Lopez is excited to go to battle for the first time with these guys in his corner.
“I started boxing when I was 6 years old. I was with my former coach up until now and my current situation this is my first fight, my first training camp with FHG, Faith Hope & Gloves Boxing, I am trained by Raymond Barrera, my head coach, coach Ray Ray and Casey Gutierrez is my manager. So, this is going to be my first fight with FHG, with Coach Ray Ray, with Casey as my manager, this is the first.”
“And to be competing for the NABA title with them has been tremendous and camp has gone exactly how I wanted it and this camp has been damn near perfect. So, this is my first camp, first fight with them, I’m excited, I’m at peace, I’m ready to go get the win.”
It’s no secret that Roy Jones Jr. Boxing Promotions has been signing several top fighters the last couple of years, led by their CEO Keith Veltre, out of DFW to help build their stable. And fighting under the legendary Roy Jones Jr. is not lost on Lopez.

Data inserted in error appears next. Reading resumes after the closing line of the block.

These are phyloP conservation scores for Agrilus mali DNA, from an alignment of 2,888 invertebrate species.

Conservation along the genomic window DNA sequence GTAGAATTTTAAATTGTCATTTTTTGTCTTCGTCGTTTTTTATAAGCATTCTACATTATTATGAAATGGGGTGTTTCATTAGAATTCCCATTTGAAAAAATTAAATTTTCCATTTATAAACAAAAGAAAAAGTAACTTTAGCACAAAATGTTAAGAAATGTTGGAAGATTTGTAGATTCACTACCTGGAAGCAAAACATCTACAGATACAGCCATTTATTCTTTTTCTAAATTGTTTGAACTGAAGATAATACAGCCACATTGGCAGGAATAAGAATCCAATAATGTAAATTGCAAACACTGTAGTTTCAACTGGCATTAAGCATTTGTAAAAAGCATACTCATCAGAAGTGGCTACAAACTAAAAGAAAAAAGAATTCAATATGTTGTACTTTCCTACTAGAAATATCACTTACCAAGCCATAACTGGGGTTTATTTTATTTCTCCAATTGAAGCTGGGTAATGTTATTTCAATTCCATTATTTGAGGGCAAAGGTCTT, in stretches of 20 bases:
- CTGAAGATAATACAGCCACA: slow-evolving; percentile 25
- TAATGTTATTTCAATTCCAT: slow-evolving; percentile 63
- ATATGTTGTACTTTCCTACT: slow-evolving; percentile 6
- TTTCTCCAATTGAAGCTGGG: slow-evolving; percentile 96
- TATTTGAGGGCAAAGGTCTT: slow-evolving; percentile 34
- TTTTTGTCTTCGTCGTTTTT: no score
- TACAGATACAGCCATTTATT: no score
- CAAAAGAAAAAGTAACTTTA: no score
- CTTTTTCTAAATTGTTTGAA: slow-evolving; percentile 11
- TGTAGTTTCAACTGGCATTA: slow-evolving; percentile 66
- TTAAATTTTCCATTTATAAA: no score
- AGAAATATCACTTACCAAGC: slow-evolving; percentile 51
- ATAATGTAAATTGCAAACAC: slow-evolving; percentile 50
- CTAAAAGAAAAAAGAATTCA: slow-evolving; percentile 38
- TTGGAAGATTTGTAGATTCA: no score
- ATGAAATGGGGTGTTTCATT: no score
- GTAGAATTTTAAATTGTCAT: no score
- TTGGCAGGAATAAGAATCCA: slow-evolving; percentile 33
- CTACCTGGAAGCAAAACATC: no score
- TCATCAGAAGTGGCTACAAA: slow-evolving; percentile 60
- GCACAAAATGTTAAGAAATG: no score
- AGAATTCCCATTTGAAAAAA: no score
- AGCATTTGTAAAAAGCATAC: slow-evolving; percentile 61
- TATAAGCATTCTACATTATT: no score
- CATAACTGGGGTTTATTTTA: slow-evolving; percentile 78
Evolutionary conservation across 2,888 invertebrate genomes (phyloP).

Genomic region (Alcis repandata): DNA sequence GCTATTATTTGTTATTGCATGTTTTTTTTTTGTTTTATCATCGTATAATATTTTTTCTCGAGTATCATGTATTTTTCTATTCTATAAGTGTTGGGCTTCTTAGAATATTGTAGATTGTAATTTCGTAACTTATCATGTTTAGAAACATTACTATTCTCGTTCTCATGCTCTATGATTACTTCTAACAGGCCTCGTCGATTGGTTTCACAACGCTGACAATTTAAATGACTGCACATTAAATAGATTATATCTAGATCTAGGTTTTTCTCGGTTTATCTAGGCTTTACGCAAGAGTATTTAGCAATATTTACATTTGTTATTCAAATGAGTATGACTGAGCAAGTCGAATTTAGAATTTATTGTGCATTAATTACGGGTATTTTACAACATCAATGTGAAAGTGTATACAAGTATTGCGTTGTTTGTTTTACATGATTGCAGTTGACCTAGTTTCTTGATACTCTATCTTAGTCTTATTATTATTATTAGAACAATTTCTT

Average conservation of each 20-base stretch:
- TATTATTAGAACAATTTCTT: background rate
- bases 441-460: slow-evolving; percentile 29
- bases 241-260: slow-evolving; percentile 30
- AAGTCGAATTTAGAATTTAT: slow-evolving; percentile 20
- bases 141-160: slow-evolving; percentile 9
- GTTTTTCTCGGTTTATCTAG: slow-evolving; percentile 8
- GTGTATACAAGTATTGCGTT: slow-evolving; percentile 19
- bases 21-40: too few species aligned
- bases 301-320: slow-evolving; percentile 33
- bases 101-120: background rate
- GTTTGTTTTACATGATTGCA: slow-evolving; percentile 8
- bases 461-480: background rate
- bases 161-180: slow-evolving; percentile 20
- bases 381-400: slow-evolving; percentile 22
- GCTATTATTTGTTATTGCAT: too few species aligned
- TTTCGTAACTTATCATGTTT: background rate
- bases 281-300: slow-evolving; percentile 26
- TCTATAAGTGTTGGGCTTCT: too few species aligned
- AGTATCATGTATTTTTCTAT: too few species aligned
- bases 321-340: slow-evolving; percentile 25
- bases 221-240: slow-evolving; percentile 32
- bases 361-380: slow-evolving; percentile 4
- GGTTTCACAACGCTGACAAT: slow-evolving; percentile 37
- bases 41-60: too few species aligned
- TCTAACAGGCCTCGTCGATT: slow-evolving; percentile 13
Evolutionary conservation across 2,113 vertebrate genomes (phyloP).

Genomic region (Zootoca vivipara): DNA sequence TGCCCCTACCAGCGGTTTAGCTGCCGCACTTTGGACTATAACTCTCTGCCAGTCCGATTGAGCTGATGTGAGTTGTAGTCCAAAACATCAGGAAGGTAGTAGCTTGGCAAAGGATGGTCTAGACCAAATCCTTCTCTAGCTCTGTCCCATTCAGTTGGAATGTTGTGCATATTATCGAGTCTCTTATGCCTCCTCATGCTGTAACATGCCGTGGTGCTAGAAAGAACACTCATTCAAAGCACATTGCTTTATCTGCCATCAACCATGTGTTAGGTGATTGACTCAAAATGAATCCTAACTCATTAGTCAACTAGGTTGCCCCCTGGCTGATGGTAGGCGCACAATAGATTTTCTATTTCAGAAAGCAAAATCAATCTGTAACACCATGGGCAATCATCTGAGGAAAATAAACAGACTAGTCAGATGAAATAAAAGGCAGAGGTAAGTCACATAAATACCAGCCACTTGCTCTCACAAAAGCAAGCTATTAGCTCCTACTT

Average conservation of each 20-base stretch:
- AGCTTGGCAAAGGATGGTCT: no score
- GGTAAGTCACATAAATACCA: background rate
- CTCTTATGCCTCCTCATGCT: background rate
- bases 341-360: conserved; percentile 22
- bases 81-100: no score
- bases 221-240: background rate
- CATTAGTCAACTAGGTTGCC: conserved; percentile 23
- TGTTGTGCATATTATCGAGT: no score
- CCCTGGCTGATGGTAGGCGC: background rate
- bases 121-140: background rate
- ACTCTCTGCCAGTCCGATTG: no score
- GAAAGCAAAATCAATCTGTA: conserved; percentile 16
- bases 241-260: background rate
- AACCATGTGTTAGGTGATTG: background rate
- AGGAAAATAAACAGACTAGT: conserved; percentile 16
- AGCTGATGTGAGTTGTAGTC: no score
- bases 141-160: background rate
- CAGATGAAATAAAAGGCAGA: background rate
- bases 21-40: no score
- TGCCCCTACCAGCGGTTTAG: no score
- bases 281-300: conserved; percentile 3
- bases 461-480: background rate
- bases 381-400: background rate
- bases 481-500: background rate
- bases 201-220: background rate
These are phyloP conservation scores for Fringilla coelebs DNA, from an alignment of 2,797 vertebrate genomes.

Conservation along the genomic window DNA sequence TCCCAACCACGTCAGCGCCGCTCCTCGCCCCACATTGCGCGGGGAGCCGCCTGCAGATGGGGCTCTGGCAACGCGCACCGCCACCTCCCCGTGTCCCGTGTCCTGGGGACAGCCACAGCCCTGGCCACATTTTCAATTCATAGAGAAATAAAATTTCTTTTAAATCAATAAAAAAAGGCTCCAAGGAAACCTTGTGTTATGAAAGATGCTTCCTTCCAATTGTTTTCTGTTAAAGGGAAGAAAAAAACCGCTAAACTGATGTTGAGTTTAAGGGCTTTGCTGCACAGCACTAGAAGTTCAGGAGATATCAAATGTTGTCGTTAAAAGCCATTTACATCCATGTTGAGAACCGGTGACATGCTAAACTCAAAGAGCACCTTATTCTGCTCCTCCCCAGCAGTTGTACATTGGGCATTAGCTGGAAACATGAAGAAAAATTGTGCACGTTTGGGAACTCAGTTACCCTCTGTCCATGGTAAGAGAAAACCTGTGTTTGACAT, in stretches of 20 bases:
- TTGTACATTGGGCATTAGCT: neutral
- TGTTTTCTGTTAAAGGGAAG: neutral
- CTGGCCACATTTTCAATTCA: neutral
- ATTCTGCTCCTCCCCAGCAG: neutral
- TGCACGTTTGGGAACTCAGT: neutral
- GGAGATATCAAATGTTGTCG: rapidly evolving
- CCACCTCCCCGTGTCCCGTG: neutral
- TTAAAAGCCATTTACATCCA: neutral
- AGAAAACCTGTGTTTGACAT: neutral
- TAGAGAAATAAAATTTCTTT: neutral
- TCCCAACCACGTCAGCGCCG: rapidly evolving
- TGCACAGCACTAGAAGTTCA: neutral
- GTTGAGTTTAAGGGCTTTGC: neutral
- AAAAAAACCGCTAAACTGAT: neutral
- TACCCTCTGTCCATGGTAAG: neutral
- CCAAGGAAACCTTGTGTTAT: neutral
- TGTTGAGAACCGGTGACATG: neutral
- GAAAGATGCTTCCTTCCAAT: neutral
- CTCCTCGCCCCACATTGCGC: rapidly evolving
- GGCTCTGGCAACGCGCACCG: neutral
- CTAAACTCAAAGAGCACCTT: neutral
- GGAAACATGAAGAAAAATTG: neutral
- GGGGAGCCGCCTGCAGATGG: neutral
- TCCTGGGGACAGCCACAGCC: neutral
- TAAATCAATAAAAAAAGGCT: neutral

“They definitely have been making a lot of noise and everybody over there is great. I have always had a great relationship with them since I signed with them. It has been fun, a lot of fun, especially representing the name that is on that banner, which is Roy Jones Jr, arguably one of the greatest to ever put the gloves on, that moment of getting signed was surreal in itself, so every chance I get I try to represent the team well, the stable well and I am getting that opportunity this upcoming Friday.”
Lopez is also representing his hometown of Fort Worth, historically known as a great fight town that produced the likes of former world champions Donald Curry, Stevie Cruz, Paulie Ayala and Gene Hatcher. Plus, current junior middleweight contender John Vera Jr. is also from Fort Worth and promoted by Roy Jones Jr. and now shares the same team as Lopez. Vera Jr. recently fought in a title eliminator in France coming up just short.
“Yea I feel like we are very underrated, North Texas and Texas in general. We have a lot of great fighters, especially right now. And it feels good to be making some noise amongst all these guys and I am looking to make my mark as well, so I definitely have a great opportunity to do that.”